Fisherman to BP: I like you, but only as friends
John Wutsell Jr., a fisherman who was hospitalized after becoming ill while cleaning up oil in the Gulf, has filed a temporary restraining order in federal court against BP.
Apparently, Wutsell missed the update issued by BP CEO Tony Hayward that he wasn’t made sick by oil fumes, or exposure to Corexit, but by food poisoning.
Wutsell (who experienced severe headaches, nosebleeds, and stomach pains) humbly disagrees, and he wants BP to give the clean-up workers masks, and — get this insane demand — not harass workers who publicly voice their health concerns.
On Friday, Wutstell was airlifted to West Jefferson Medical Center in Marrero, Louisiana, where he remained hospitalized Sunday.
“At West Jefferson, there were tents set up outside the hospital, where I was stripped of my clothing, washed with water and several showers, before I was allowed into the hospital,” Wutstell sais. “When I asked for my clothing, I was told that BP had confiscated all of my clothing and it would not be returned.”
Hm, now why would BP want to confiscate all of Wutsell’s clothing? One possibility is that they want to destroy any evidence that they’ve been exposing workers to unsafe conditions so as to avoid future criminal liability charges.
This is the same warped logic behind BP refusing to allow fishermen to wear respirators that I reported last week.
Wutsell’s restraining order also demands that BP stop using Corexit, the toxic dispersant, which has been banned in the UK.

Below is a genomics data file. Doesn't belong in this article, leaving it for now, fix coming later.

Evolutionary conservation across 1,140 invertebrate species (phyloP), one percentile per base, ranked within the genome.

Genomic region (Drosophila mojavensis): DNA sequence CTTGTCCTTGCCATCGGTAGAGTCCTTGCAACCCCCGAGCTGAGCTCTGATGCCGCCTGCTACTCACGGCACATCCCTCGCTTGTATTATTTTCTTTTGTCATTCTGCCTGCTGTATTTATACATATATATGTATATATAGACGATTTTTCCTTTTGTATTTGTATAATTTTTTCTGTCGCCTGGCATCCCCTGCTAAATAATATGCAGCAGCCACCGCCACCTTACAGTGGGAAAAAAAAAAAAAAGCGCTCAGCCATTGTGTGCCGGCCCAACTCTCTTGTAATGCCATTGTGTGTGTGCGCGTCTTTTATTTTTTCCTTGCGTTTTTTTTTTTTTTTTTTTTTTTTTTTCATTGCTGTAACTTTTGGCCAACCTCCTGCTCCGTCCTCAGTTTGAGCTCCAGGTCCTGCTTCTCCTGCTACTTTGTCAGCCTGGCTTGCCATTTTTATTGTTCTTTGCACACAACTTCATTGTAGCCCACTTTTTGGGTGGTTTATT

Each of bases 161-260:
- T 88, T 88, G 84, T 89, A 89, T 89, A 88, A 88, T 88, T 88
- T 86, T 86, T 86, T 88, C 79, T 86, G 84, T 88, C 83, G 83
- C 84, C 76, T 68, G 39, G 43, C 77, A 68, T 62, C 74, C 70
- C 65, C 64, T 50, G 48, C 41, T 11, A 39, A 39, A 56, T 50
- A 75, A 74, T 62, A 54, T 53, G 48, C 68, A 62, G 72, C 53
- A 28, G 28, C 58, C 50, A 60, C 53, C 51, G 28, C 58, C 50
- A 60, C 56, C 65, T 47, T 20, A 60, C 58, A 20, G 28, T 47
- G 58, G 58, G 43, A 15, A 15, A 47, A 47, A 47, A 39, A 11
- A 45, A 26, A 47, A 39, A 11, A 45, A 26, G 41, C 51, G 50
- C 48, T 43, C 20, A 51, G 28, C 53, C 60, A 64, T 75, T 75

The safety data information sheet from the manufacturer states that people should “avoid breathing in vapor” from Corexit, and that masks should be work when Corexit is present in certain concentrations in the air.
BP has not supplied workers with masks when they work near the oil and dispersants.
BP doesn’t want to give these workers masks because doing so would be an acknowledgement that the company is exposing them to harmful chemicals. If workers later develops respiratory, nervous system, liver, kidney or blood disorders, symptoms that have been linked to Corexit exposure, it would be easier for them to sue BP for damages.
Stories have been coming in of workers reporting feeling “drugged and disoriented.” Meanwhile, doctors at West Jefferson have said that the symptoms appear to be caused by “a combination of some sort of chemical irritant and dehydration, and they have diagnosed one of the 11 oil-spill workers with “chemical exposure.”